- MRI criteria effectively select “good-prognosis” patients with rectal cancer who could have primary surgery and forgo preoperative chemoradiotherapy.
- The authors say that preoperative chemoradiotherapy might not be needed for all stage II/III rectal cancer.
Why this matters
- Current recommendation is chemoradiotherapy before surgery for stage II/III rectal cancer, which decreases risk for local recurrence but offers no survival or functional outcome improvement.
- Prospective, nonrandomized, multicenter phase 2 Quicksilver study ; 82 patients with new diagnosis, Canada, September 30, 2014 to October 21, 2016.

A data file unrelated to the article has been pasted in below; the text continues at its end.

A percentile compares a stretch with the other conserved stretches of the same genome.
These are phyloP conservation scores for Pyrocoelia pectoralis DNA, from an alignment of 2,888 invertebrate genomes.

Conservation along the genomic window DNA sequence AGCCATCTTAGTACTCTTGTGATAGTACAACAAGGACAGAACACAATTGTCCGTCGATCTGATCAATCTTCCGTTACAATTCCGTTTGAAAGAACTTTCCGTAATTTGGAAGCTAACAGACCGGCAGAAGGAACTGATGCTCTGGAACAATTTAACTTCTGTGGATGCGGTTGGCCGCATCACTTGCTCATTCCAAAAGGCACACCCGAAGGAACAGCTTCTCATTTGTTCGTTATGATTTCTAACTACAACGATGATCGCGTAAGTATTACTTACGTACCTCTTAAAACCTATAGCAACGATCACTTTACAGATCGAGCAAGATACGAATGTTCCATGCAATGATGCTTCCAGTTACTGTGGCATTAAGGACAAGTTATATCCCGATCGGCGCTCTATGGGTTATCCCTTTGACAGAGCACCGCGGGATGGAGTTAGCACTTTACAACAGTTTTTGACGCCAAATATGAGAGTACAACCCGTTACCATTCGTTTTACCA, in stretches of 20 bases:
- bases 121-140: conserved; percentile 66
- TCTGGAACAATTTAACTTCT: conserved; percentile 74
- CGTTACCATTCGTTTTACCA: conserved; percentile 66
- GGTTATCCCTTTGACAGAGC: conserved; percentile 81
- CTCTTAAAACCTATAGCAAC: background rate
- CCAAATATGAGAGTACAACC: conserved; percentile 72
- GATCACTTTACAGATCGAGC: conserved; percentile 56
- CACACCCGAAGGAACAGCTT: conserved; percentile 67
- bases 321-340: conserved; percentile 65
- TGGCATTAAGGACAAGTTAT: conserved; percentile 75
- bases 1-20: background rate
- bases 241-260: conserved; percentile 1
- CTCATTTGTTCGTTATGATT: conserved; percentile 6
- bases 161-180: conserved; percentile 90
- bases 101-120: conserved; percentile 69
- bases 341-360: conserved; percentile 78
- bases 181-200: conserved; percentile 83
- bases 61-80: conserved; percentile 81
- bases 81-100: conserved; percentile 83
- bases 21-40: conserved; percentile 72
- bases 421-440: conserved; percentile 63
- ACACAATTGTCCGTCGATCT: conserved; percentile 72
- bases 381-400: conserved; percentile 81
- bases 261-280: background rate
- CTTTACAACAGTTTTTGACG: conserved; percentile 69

- MRI criteria for “good prognosis” lesions:
- distance to mesorectal fascia >1 mm;
- definite T2, T2/early T3, definite T3
- absent or equivocal extramural venous invasion.
- Patients identified as having “good-prognosis” tumors had only primary surgery.
- Outcome: proportion in study with positive circumferential margin rate.
- Funding: Mount Sinai Hospital-University Health Network Academic Medical Organization Innovation Fund.
- The final pathology for tumors identified using MRI criteria:
- 91% T2 or greater;
- 29% node-positive;
- 59% stage II/III.
- Positive circumferential margin rate: 4 of 82 (4.9%; 95% CI, 0.2%-9.6%).
- 88% with stage II/III received no form of chemotherapy.
- High-volume centers, highly experienced clinicians, generalizability unclear.